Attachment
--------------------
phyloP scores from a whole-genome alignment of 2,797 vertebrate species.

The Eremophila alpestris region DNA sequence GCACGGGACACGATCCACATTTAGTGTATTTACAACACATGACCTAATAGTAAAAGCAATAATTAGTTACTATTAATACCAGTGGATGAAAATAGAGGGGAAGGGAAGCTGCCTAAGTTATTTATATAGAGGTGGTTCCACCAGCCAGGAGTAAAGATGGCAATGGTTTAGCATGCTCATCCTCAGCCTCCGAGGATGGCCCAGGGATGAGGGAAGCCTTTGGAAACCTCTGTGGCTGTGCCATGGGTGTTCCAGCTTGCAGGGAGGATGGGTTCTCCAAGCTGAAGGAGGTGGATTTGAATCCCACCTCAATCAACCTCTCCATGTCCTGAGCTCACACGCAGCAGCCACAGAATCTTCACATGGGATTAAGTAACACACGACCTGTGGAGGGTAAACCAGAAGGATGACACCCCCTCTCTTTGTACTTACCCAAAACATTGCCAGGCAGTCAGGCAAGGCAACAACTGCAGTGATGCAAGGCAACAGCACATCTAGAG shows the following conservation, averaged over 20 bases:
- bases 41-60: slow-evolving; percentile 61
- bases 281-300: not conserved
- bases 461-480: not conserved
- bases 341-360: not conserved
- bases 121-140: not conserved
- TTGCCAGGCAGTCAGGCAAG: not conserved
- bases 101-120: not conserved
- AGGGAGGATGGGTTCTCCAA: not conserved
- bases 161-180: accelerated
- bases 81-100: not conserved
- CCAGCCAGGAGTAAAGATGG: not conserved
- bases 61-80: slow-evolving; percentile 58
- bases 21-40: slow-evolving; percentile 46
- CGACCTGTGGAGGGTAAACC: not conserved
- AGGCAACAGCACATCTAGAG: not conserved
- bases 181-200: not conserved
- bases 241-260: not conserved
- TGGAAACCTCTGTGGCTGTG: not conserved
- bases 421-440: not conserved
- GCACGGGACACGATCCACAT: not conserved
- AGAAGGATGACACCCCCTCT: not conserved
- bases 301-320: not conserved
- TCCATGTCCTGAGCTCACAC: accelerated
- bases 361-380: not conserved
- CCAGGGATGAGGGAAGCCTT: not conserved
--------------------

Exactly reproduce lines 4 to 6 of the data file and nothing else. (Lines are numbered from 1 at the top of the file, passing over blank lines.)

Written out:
- bases 281-300: not conserved
- bases 461-480: not conserved
- bases 341-360: not conserved